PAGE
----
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Am J Cardiol. 1994 Aug 1;74(3):242-6.

Influence of atrioventricular junction radiofrequency ablation in patients with chronic atrial fibrillation and flutter on quality of life and cardiac performance.

Author information

1
Department of Cardiology, Ospedali Riuniti, Lavagna, Italy.

Abstract

The purpose of this study was to evaluate the effects of atrioventricular junction radiofrequency ablation on the quality of life, exercise performance, and echocardiographic parameters in 23 patients with chronic, severely symptomatic, drug-refractory atrial fibrillation or flutter. Initially, patients were randomized to receive ablation plus pacemaker therapy (n = 12) or pacemaker therapy alone (n = 11). After 15 days, palpitations decreased by 92% and 37% (p = 0.004), rest dyspnea by 79% and 40% (p = NS), effort dyspnea by 65% and 30% (p = 0.03), exercise intolerance by 54% and 17% (p = 0.005), and asthenia by 67% and 31% (p = 0.02) in the 2 groups, respectively. At the end of this short-term study, control patients also underwent ablation therapy, and a 3-month intrapatient follow-up study was performed in 22 patients. New York Heart Association functional class > or = 3 was present in 14 patients (64%) before, but in only 3 patients (14%) after ablation therapy (p = 0.002); specific activity scale functional class > or = 3 was present in 9 patients (41%) before, but in only 5 (23%) after ablation therapy (p = NS). Exercise duration during standardized stress testing increased by a mean of 63 +/- 93 seconds (15% increase) (p = 0.001). In the 9 patients with depressed left ventricular systolic function, echocardiographic fractional shortening increased by 34% (from 23 +/- 5% to 31 +/- 9%) (p = 0.003). In the remaining 13 patients with normal systolic function, fractional shortening decreased by 10% (from 40 +/- 5% to 36 +/- 6%) (p = 0.05).(ABSTRACT TRUNCATED AT 250 WORDS).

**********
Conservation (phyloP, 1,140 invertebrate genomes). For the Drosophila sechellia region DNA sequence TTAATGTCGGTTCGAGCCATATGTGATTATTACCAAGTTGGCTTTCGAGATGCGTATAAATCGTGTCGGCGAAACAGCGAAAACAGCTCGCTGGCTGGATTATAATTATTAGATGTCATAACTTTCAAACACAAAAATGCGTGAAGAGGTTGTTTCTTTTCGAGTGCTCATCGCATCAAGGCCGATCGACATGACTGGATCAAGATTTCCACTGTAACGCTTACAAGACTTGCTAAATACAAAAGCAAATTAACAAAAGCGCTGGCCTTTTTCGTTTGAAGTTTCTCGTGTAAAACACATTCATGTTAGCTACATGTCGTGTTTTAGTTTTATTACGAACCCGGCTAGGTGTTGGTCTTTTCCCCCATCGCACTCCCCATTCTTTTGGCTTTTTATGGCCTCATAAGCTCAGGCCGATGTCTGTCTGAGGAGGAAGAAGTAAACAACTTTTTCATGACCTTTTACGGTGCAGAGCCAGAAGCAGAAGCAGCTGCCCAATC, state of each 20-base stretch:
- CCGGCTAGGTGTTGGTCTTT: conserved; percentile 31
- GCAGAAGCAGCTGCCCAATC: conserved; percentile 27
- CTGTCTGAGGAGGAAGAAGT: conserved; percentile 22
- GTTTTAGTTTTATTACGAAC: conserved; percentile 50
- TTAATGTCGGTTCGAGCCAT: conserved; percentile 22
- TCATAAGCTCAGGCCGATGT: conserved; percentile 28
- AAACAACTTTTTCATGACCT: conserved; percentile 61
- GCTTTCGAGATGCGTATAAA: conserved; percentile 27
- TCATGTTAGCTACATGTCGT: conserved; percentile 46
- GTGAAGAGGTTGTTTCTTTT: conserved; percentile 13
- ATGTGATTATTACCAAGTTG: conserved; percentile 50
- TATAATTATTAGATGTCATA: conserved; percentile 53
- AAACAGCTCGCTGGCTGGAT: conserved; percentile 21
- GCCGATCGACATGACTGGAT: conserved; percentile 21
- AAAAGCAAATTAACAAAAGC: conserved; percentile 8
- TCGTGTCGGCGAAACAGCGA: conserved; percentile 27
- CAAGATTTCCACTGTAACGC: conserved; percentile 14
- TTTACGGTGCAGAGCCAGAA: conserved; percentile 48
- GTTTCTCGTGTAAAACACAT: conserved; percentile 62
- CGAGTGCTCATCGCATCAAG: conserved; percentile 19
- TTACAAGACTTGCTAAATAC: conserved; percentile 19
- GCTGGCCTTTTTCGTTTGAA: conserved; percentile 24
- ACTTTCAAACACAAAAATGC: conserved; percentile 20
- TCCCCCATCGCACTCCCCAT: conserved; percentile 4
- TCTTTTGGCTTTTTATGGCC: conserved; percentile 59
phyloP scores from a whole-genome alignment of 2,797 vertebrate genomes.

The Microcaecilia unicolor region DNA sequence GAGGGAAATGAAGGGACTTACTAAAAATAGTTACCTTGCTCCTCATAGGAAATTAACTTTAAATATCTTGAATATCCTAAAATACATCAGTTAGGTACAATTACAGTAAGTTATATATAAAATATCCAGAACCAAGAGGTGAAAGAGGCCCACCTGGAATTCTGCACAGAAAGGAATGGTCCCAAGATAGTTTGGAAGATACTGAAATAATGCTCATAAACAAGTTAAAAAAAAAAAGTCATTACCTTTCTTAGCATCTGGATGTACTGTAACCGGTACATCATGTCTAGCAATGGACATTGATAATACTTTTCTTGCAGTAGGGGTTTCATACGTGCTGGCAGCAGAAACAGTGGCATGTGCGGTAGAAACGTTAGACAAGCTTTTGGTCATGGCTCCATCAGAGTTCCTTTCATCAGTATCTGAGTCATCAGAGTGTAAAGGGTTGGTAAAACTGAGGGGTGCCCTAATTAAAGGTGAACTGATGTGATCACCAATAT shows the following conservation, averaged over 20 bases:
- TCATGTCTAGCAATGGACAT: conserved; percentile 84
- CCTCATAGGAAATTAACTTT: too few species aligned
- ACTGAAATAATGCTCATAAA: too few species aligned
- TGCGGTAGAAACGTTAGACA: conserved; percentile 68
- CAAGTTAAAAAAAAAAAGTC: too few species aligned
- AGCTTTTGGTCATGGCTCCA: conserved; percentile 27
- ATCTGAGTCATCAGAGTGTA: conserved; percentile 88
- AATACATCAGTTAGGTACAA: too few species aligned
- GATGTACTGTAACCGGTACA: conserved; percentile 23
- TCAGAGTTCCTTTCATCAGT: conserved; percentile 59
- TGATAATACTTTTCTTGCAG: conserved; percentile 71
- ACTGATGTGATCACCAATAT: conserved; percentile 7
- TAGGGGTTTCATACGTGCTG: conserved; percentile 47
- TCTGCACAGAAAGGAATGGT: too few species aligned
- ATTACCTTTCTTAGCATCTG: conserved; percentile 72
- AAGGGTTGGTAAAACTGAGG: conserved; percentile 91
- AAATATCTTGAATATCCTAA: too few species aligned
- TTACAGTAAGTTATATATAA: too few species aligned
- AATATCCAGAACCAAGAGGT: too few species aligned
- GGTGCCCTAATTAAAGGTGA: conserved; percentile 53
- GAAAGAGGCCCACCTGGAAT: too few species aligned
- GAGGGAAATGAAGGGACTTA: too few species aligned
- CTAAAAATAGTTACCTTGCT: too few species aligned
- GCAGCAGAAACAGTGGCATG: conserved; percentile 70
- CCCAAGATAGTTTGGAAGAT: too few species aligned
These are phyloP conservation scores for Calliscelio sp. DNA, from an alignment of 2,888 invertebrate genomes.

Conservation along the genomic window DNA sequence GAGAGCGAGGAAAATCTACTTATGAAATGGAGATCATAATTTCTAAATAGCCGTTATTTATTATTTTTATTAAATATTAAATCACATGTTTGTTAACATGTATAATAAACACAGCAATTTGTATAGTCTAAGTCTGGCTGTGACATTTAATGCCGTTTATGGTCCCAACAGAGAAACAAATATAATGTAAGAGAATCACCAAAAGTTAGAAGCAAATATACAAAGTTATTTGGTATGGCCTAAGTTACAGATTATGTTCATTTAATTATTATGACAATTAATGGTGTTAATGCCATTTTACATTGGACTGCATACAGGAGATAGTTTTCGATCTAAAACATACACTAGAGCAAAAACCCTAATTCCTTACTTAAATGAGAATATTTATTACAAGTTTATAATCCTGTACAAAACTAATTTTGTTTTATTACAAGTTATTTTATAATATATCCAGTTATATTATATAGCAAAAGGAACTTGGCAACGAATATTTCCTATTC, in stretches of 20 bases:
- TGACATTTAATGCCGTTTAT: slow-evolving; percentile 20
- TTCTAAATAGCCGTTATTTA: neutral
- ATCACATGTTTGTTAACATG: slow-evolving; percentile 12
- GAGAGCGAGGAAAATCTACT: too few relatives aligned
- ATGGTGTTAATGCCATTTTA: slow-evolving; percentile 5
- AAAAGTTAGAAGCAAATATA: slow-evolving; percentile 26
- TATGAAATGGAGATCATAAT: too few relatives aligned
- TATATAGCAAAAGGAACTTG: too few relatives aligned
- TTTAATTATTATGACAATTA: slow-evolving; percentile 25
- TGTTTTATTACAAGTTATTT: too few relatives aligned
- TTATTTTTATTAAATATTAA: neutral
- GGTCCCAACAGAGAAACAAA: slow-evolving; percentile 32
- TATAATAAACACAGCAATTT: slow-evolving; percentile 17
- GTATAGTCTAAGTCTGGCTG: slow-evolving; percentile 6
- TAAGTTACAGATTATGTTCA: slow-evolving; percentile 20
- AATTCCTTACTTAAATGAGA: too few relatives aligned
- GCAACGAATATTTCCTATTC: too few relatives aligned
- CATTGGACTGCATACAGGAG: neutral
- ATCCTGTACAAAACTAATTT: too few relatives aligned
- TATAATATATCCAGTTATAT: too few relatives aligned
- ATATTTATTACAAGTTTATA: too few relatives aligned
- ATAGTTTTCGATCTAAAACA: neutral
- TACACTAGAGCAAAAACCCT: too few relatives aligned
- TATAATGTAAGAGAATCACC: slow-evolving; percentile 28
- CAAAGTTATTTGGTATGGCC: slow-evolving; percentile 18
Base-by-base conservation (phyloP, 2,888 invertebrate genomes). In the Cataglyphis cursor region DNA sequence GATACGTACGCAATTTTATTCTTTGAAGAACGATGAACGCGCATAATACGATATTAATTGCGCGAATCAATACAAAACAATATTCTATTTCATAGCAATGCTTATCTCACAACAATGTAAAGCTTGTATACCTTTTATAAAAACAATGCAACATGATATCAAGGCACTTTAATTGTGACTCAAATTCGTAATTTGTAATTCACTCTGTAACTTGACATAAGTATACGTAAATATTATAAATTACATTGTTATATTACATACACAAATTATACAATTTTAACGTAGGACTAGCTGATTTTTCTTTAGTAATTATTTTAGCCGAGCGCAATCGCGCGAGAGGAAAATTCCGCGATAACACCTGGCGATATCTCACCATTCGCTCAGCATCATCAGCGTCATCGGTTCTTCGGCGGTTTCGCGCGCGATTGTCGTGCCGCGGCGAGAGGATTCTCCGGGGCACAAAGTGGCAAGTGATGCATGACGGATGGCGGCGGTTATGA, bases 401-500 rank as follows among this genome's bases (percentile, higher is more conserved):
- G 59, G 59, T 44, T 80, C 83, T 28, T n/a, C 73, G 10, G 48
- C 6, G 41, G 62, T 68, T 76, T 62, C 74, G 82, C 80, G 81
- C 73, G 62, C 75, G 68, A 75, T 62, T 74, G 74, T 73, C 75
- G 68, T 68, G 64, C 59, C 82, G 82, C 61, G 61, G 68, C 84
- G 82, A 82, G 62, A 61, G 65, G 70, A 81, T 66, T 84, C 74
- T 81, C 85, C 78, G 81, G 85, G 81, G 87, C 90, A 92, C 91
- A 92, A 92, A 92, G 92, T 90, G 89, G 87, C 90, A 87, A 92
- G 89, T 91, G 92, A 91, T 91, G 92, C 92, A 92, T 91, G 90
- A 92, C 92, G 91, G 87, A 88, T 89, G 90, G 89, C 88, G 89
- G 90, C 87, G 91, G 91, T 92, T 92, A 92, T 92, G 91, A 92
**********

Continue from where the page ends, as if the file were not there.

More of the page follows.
PMID:
8037128
DOI:
10.1016/0002-9149(94)90364-6
[Indexed for MEDLINE]

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